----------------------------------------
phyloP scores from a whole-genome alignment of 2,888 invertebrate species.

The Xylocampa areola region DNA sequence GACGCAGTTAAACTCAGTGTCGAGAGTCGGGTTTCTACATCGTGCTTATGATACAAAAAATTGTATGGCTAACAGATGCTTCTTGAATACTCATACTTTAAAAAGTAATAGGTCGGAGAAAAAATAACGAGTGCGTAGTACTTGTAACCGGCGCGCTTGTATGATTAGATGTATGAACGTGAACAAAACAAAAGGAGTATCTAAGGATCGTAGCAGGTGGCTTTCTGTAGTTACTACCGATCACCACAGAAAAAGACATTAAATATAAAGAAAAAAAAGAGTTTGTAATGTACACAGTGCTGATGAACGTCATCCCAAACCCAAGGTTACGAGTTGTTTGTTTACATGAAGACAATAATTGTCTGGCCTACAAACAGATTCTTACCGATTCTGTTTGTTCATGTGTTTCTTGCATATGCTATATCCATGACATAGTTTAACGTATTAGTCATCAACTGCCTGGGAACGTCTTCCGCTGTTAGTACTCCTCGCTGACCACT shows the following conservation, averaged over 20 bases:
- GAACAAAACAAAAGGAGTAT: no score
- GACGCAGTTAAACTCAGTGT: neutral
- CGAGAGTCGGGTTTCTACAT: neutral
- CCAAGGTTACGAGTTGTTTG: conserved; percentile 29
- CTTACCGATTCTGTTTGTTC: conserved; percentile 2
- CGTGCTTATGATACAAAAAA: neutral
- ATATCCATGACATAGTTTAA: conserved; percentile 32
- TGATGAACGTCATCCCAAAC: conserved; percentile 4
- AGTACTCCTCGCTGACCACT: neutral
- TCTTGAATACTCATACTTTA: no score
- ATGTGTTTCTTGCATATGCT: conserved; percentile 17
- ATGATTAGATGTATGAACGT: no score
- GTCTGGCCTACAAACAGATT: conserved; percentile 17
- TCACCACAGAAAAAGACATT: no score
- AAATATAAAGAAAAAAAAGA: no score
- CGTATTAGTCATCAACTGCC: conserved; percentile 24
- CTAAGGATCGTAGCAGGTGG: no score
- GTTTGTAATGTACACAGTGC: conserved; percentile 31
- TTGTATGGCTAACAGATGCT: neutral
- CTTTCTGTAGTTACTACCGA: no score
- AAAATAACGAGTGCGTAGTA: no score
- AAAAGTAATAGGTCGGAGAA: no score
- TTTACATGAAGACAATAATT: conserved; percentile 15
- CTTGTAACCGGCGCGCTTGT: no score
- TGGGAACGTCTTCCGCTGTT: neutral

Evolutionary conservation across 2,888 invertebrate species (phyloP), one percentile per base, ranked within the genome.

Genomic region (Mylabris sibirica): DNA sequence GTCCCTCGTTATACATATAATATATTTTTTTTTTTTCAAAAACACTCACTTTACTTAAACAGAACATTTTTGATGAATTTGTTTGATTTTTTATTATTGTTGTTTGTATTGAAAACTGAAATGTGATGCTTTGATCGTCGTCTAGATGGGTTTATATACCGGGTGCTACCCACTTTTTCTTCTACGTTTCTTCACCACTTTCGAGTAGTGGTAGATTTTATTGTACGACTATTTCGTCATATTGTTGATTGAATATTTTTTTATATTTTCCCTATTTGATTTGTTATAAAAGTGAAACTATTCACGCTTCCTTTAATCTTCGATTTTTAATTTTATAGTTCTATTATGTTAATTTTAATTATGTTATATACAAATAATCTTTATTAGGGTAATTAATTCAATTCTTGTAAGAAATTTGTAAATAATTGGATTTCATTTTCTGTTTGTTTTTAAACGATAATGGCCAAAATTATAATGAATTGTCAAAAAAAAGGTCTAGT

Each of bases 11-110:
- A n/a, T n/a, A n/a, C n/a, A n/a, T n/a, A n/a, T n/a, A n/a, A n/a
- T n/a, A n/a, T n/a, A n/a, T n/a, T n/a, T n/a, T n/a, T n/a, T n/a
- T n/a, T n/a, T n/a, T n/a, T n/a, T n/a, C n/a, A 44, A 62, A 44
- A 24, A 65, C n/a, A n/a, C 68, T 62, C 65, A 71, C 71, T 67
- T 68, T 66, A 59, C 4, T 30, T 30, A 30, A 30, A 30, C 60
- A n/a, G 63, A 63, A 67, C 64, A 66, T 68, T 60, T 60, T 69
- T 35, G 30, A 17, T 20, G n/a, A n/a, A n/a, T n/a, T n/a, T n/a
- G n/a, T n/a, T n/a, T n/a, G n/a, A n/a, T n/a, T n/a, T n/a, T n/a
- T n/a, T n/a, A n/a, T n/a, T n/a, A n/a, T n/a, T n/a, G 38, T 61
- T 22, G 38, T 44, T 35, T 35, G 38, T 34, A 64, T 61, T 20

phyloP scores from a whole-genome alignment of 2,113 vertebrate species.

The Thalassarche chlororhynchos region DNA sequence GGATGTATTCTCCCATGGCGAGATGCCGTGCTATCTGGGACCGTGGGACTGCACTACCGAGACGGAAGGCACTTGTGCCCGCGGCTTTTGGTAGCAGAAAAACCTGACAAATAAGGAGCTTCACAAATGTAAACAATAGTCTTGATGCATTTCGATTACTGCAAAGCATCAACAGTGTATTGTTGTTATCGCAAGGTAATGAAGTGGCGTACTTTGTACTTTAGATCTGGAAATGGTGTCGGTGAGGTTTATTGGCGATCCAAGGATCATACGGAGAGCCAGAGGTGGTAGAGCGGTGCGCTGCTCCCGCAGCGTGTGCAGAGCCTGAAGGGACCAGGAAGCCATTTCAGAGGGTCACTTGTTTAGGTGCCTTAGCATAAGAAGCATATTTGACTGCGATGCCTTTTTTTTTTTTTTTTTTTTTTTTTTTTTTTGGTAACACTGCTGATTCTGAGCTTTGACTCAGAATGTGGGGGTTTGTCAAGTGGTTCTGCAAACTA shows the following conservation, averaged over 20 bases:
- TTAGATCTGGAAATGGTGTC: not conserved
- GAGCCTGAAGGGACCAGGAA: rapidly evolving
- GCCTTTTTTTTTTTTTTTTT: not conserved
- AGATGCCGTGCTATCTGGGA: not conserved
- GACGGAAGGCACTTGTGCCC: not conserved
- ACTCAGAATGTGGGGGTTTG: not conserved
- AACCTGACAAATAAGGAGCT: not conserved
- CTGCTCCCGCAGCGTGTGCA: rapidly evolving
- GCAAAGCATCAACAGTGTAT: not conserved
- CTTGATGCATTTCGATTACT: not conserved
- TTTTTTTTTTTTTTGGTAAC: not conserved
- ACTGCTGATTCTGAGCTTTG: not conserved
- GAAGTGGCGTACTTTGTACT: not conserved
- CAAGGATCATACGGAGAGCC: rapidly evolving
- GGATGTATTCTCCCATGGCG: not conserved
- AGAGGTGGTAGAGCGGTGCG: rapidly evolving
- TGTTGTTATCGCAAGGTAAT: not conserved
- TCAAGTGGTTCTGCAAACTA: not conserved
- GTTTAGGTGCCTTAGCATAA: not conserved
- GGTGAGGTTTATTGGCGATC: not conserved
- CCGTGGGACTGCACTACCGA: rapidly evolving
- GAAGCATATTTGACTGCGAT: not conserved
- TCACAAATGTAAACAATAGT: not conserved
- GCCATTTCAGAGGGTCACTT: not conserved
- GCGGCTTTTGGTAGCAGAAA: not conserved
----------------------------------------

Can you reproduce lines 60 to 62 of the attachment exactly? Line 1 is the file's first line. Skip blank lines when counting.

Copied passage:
- TCAAGTGGTTCTGCAAACTA: not conserved
- GTTTAGGTGCCTTAGCATAA: not conserved
- GGTGAGGTTTATTGGCGATC: not conserved